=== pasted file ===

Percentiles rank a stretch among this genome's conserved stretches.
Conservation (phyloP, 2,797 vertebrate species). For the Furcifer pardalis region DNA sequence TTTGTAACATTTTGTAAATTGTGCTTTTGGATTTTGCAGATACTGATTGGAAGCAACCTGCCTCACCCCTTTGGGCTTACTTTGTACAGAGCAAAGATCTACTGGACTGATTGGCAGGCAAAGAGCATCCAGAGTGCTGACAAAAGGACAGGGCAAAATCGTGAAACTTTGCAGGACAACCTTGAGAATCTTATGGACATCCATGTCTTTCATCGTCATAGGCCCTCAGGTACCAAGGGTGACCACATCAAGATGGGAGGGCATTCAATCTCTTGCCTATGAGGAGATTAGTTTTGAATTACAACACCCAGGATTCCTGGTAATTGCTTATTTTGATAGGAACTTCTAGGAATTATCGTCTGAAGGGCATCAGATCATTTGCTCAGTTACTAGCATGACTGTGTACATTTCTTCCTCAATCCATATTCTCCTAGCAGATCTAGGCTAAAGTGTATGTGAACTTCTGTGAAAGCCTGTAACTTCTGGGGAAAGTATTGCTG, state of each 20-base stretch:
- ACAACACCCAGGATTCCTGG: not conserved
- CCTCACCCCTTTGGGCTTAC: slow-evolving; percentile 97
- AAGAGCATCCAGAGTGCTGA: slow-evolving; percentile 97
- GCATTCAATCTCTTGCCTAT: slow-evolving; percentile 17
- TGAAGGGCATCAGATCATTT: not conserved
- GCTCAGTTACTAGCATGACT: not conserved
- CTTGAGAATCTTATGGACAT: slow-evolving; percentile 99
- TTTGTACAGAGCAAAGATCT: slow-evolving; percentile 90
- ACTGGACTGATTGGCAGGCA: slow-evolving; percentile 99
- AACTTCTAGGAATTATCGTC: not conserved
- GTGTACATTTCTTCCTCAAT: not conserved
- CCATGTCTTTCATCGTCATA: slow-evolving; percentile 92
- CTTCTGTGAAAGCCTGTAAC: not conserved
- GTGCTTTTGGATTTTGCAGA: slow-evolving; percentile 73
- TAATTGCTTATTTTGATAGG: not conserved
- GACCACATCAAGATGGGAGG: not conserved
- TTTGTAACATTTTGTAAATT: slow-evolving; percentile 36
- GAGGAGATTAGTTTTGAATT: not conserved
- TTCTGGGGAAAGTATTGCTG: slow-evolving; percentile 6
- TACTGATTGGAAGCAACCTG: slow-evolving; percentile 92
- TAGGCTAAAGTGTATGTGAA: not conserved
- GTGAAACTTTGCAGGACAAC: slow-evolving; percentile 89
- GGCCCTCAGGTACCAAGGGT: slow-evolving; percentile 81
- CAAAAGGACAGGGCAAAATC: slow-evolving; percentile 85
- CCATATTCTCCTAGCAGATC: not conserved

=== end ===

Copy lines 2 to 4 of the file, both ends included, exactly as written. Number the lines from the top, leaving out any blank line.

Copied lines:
Conservation (phyloP, 2,797 vertebrate species). For the Furcifer pardalis region DNA sequence TTTGTAACATTTTGTAAATTGTGCTTTTGGATTTTGCAGATACTGATTGGAAGCAACCTGCCTCACCCCTTTGGGCTTACTTTGTACAGAGCAAAGATCTACTGGACTGATTGGCAGGCAAAGAGCATCCAGAGTGCTGACAAAAGGACAGGGCAAAATCGTGAAACTTTGCAGGACAACCTTGAGAATCTTATGGACATCCATGTCTTTCATCGTCATAGGCCCTCAGGTACCAAGGGTGACCACATCAAGATGGGAGGGCATTCAATCTCTTGCCTATGAGGAGATTAGTTTTGAATTACAACACCCAGGATTCCTGGTAATTGCTTATTTTGATAGGAACTTCTAGGAATTATCGTCTGAAGGGCATCAGATCATTTGCTCAGTTACTAGCATGACTGTGTACATTTCTTCCTCAATCCATATTCTCCTAGCAGATCTAGGCTAAAGTGTATGTGAACTTCTGTGAAAGCCTGTAACTTCTGGGGAAAGTATTGCTG, state of each 20-base stretch:
- ACAACACCCAGGATTCCTGG: not conserved
- CCTCACCCCTTTGGGCTTAC: slow-evolving; percentile 97